Last Updated 3/06/2019
Issue: The International Association of Insurance Supervisors (IAIS) is the principal international organization of insurance supervisors, engaged in creating international standards and guidance on insurance supervision and assessing their implementation. It represents insurance supervisors of more than 200 jurisdictions, constituting 97% of the world's insurance premiums. While the IAIS has no regulatory or legal authority, it influences national and regional insurance regulators by publishing supervisory material, offering training and support, and advancing the latest developments in insurance supervision.
The IAIS is working on its Common Framework for the Supervision of Internationally Active Insurance Groups (ComFrame). ComFrame aims to improve group supervision and provide better insights to supervisors on how internationally active insurance groups (IAIGs) operate and the risks they face. As part of ComFrame, the IAIS is developing a risk-based global insurance capital standard (ICS) for IAIGs.
In early 2014, the NAIC formed the ComFrame Development and Analysis (G) Working Group to provide ongoing review and expedited technical and strategic input on ComFrame and the international group capital developments. The Working Group and NAIC representatives at the IAIS collaborate on IAIS group capital deliberations with the U.S. Treasury (Federal Insurance Office), Federal Reserve Board and other key stakeholders, as appropriate. Communication among all parties is dynamic, occurs frequently and helps to inform state insurance regulatory views.
Additionally, the NAIC's Group Capital Calculation (E) Working Group is developing a group capital calculation (GCC) for use in group solvency monitoring activities. The calculation is intended to complement the U.S.'s current holding company analysis and includes significant collaboration with the Federal Reserve and industry representatives. It is anticipated the GCC will be field-tested in 2019. The goal is for the GCC to inform our work on an Aggregation Method at the IAIS that will be considered "outcome equivalent" to the ICS.
Status: While the NAIC is attentive to international standards, in some cases, they may be ineffective or inconsistent with current U.S. policy or the U.S. state-based system of insurance regulation. International standards are non-binding, but their potential implementation could impact the competitiveness of the U.S. insurance sector. The risks inherent in insurance products, even for the same business line, can be very different jurisdiction to jurisdiction. A single risk charge for that business line may well lead to incorrect assessments of the relative capital strength of IAIGs. As such, it is important that any international standard implemented appropriately reflect the risk characteristics of the underlying business and not undermine legal entity capital requirements in the U.S.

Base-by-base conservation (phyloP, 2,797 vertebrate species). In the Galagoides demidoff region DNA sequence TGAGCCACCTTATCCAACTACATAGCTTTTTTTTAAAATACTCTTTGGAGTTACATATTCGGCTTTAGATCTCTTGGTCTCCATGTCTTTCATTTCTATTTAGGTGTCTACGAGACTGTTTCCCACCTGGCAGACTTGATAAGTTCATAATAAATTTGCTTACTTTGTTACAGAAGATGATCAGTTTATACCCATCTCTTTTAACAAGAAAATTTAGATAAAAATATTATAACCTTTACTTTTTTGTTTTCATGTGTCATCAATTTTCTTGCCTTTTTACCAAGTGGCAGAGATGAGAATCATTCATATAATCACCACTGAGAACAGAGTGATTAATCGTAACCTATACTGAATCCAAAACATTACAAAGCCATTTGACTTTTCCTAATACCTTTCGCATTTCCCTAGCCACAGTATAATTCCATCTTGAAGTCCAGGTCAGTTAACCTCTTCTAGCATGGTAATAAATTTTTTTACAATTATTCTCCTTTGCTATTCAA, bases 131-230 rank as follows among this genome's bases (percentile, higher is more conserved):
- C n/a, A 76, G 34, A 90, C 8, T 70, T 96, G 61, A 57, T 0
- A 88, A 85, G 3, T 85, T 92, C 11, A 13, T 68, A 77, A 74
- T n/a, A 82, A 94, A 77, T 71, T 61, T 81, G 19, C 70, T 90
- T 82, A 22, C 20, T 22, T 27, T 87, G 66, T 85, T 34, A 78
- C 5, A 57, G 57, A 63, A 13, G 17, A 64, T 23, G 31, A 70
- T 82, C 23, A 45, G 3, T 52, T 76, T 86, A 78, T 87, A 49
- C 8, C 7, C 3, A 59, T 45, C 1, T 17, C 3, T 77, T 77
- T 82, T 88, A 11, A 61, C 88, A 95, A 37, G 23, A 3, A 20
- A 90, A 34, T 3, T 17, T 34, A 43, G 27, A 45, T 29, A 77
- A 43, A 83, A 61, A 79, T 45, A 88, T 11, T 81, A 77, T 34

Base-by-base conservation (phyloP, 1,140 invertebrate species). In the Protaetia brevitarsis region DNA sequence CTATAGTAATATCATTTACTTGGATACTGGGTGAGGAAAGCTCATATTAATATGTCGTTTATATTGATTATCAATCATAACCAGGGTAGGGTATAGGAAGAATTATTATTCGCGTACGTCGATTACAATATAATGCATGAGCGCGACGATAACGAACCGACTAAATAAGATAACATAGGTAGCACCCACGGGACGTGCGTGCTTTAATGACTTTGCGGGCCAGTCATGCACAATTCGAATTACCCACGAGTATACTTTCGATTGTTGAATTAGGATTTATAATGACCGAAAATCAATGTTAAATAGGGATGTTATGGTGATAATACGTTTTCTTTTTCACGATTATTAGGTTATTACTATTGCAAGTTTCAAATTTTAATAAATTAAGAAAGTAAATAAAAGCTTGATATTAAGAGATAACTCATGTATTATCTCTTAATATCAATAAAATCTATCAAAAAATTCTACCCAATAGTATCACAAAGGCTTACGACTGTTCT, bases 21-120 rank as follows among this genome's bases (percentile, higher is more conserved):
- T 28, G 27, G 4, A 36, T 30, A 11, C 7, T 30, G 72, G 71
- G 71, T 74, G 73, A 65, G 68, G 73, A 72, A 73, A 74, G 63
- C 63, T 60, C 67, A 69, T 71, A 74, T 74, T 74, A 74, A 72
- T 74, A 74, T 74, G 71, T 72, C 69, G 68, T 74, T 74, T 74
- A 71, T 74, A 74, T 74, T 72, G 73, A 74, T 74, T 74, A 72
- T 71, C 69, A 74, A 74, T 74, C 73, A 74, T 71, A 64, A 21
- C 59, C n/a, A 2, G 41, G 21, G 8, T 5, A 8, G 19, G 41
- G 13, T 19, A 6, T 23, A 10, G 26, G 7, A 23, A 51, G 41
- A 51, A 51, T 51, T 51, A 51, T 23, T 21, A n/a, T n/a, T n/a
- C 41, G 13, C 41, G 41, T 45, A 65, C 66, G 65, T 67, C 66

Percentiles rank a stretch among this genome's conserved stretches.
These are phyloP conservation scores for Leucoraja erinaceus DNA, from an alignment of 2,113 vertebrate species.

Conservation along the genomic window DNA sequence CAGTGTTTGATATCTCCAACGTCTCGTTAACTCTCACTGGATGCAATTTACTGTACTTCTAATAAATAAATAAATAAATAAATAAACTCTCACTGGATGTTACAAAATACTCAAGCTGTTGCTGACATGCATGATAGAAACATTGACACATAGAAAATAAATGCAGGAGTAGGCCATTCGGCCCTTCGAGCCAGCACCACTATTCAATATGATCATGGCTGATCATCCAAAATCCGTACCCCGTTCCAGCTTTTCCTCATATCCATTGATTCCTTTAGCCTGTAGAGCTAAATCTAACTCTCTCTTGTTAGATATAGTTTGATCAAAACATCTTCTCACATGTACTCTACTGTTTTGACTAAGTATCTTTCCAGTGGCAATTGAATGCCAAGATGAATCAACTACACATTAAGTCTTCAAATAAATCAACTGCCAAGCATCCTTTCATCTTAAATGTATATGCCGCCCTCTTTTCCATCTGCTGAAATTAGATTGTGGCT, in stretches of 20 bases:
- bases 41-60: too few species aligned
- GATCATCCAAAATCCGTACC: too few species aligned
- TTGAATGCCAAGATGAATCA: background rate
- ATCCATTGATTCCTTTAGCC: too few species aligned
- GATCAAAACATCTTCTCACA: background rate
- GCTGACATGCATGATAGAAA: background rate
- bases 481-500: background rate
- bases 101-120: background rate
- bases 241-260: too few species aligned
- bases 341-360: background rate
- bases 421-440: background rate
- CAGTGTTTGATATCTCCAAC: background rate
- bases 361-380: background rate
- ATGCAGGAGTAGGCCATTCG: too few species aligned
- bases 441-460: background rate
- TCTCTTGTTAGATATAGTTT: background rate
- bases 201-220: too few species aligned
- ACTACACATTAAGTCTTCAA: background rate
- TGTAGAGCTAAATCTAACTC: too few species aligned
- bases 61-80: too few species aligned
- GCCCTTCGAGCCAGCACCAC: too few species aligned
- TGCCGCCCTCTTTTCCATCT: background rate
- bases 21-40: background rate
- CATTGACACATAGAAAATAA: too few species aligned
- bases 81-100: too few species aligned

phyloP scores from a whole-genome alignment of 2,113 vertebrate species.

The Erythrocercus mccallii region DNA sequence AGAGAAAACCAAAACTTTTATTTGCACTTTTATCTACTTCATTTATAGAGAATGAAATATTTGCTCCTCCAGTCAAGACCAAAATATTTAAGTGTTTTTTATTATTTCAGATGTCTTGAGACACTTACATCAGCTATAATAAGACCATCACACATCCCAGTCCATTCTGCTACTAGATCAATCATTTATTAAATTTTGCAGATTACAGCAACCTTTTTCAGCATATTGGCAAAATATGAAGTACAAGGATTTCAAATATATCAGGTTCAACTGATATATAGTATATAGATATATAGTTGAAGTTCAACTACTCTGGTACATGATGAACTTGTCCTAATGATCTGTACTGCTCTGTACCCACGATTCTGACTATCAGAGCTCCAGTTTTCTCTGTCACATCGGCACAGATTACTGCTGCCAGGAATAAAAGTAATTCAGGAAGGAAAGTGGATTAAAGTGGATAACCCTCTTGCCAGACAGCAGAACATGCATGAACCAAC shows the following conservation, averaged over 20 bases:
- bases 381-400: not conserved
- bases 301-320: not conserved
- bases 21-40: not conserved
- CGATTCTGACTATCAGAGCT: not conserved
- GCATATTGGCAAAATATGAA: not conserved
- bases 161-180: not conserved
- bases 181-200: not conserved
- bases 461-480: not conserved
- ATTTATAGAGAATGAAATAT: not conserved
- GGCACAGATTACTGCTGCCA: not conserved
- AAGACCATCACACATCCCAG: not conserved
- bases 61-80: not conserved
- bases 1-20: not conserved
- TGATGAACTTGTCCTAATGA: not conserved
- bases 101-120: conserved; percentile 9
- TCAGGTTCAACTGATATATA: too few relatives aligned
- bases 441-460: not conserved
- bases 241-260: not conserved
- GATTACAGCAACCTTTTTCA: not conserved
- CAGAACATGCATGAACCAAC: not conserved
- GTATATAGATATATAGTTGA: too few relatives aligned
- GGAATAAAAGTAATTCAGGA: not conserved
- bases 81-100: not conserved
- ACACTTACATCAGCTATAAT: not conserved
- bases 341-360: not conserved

Additionally, any group capital requirements need to recognize limitations on the flow of capital out of an insurance legal entity and should be supplemental to jurisdictional capital requirements. For the U.S., it will be supplemental to the U.S. Risk-Based Capital (RBC) that applies at the legal entity level. Given the variances between jurisdictions, a one-size-fits-all approach is not conducive. Furthermore, there are stabilizing benefits to retaining diversity in regulatory approaches, even as greater convergence is pursued. For this reason, there should be mutual recognition of each other's supervisory frameworks.1
U.S. state insurance regulators continue to seek improvements to the ICS while pursuing a comparable Aggregation Method more in line with U.S. regulation. The IAIS has been conducting annual field testing of ComFrame and the ICS to help evaluate needed modifications. ICS version 2.0 is anticipated to be fully adopted at the end of 2019, with implementation beginning in 2020. Implementation will start with a five-year monitoring period. Again, whether and to what degree state regulators consider the ICS or Aggregation Method will depend on its utility for the U.S. market and state regulatory needs. Finally, under a recently enacted federal law, the Treasury Department and the Federal Reserve are required to complete a study regarding the ICS before they can support or consent to its adoption.
1 https://www.naic.org/documents/committees_g_capital_position_statements.pdf, accessed February 28, 2019
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